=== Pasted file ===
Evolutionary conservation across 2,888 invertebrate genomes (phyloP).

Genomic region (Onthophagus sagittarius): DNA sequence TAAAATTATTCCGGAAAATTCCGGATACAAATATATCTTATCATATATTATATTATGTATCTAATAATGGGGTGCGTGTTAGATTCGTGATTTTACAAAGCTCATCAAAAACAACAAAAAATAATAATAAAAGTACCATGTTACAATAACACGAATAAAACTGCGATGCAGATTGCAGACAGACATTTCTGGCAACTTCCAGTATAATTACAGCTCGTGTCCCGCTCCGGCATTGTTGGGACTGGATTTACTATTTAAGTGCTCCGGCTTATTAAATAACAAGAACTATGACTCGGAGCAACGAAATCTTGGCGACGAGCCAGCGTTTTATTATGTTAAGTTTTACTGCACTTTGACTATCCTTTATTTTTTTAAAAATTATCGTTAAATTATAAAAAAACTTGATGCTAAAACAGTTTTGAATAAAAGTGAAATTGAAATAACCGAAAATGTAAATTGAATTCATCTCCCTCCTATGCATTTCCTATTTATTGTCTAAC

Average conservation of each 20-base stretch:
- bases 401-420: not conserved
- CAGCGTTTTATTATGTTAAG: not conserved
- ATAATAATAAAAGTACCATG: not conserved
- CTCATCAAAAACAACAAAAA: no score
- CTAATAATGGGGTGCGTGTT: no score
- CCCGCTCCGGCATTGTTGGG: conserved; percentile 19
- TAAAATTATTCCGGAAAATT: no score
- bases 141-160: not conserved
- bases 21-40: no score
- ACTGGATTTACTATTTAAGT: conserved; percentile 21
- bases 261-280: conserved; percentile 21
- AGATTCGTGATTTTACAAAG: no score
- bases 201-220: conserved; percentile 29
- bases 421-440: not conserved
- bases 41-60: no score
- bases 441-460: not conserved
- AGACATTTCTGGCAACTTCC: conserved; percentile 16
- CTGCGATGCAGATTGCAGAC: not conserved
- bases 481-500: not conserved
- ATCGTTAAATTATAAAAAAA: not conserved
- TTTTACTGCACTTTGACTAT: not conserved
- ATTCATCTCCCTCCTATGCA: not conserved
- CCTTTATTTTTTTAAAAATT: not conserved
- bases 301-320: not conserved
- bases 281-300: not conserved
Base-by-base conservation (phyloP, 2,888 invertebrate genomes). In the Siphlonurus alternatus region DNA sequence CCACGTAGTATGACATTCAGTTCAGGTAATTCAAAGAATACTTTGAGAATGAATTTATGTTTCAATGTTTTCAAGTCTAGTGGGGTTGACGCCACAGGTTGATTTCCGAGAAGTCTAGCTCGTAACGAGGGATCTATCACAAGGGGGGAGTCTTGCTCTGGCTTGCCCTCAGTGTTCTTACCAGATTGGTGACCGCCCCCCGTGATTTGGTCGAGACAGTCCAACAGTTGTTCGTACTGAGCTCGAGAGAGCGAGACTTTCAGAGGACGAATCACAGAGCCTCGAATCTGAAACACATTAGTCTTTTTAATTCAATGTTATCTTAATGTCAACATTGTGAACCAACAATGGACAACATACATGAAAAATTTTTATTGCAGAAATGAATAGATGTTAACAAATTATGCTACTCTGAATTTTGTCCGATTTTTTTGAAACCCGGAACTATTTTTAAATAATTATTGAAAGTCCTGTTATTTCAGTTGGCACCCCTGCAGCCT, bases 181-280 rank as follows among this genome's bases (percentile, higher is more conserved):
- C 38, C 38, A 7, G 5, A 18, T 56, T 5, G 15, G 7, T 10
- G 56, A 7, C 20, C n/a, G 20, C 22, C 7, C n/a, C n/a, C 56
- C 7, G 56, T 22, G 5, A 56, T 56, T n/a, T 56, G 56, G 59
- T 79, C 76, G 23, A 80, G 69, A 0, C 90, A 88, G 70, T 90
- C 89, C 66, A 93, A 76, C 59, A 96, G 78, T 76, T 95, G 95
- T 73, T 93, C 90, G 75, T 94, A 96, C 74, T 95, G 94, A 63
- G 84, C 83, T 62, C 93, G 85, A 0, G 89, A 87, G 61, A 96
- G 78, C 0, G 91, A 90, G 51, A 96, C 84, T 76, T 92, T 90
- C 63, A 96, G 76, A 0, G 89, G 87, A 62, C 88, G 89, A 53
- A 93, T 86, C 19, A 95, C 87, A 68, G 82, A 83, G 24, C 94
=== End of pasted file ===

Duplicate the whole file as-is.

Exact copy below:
Evolutionary conservation across 2,888 invertebrate genomes (phyloP).

Genomic region (Onthophagus sagittarius): DNA sequence TAAAATTATTCCGGAAAATTCCGGATACAAATATATCTTATCATATATTATATTATGTATCTAATAATGGGGTGCGTGTTAGATTCGTGATTTTACAAAGCTCATCAAAAACAACAAAAAATAATAATAAAAGTACCATGTTACAATAACACGAATAAAACTGCGATGCAGATTGCAGACAGACATTTCTGGCAACTTCCAGTATAATTACAGCTCGTGTCCCGCTCCGGCATTGTTGGGACTGGATTTACTATTTAAGTGCTCCGGCTTATTAAATAACAAGAACTATGACTCGGAGCAACGAAATCTTGGCGACGAGCCAGCGTTTTATTATGTTAAGTTTTACTGCACTTTGACTATCCTTTATTTTTTTAAAAATTATCGTTAAATTATAAAAAAACTTGATGCTAAAACAGTTTTGAATAAAAGTGAAATTGAAATAACCGAAAATGTAAATTGAATTCATCTCCCTCCTATGCATTTCCTATTTATTGTCTAAC

Average conservation of each 20-base stretch:
- bases 401-420: not conserved
- CAGCGTTTTATTATGTTAAG: not conserved
- ATAATAATAAAAGTACCATG: not conserved
- CTCATCAAAAACAACAAAAA: no score
- CTAATAATGGGGTGCGTGTT: no score
- CCCGCTCCGGCATTGTTGGG: conserved; percentile 19
- TAAAATTATTCCGGAAAATT: no score
- bases 141-160: not conserved
- bases 21-40: no score
- ACTGGATTTACTATTTAAGT: conserved; percentile 21
- bases 261-280: conserved; percentile 21
- AGATTCGTGATTTTACAAAG: no score
- bases 201-220: conserved; percentile 29
- bases 421-440: not conserved
- bases 41-60: no score
- bases 441-460: not conserved
- AGACATTTCTGGCAACTTCC: conserved; percentile 16
- CTGCGATGCAGATTGCAGAC: not conserved
- bases 481-500: not conserved
- ATCGTTAAATTATAAAAAAA: not conserved
- TTTTACTGCACTTTGACTAT: not conserved
- ATTCATCTCCCTCCTATGCA: not conserved
- CCTTTATTTTTTTAAAAATT: not conserved
- bases 301-320: not conserved
- bases 281-300: not conserved
Base-by-base conservation (phyloP, 2,888 invertebrate genomes). In the Siphlonurus alternatus region DNA sequence CCACGTAGTATGACATTCAGTTCAGGTAATTCAAAGAATACTTTGAGAATGAATTTATGTTTCAATGTTTTCAAGTCTAGTGGGGTTGACGCCACAGGTTGATTTCCGAGAAGTCTAGCTCGTAACGAGGGATCTATCACAAGGGGGGAGTCTTGCTCTGGCTTGCCCTCAGTGTTCTTACCAGATTGGTGACCGCCCCCCGTGATTTGGTCGAGACAGTCCAACAGTTGTTCGTACTGAGCTCGAGAGAGCGAGACTTTCAGAGGACGAATCACAGAGCCTCGAATCTGAAACACATTAGTCTTTTTAATTCAATGTTATCTTAATGTCAACATTGTGAACCAACAATGGACAACATACATGAAAAATTTTTATTGCAGAAATGAATAGATGTTAACAAATTATGCTACTCTGAATTTTGTCCGATTTTTTTGAAACCCGGAACTATTTTTAAATAATTATTGAAAGTCCTGTTATTTCAGTTGGCACCCCTGCAGCCT, bases 181-280 rank as follows among this genome's bases (percentile, higher is more conserved):
- C 38, C 38, A 7, G 5, A 18, T 56, T 5, G 15, G 7, T 10
- G 56, A 7, C 20, C n/a, G 20, C 22, C 7, C n/a, C n/a, C 56
- C 7, G 56, T 22, G 5, A 56, T 56, T n/a, T 56, G 56, G 59
- T 79, C 76, G 23, A 80, G 69, A 0, C 90, A 88, G 70, T 90
- C 89, C 66, A 93, A 76, C 59, A 96, G 78, T 76, T 95, G 95
- T 73, T 93, C 90, G 75, T 94, A 96, C 74, T 95, G 94, A 63
- G 84, C 83, T 62, C 93, G 85, A 0, G 89, A 87, G 61, A 96
- G 78, C 0, G 91, A 90, G 51, A 96, C 84, T 76, T 92, T 90
- C 63, A 96, G 76, A 0, G 89, G 87, A 62, C 88, G 89, A 53
- A 93, T 86, C 19, A 95, C 87, A 68, G 82, A 83, G 24, C 94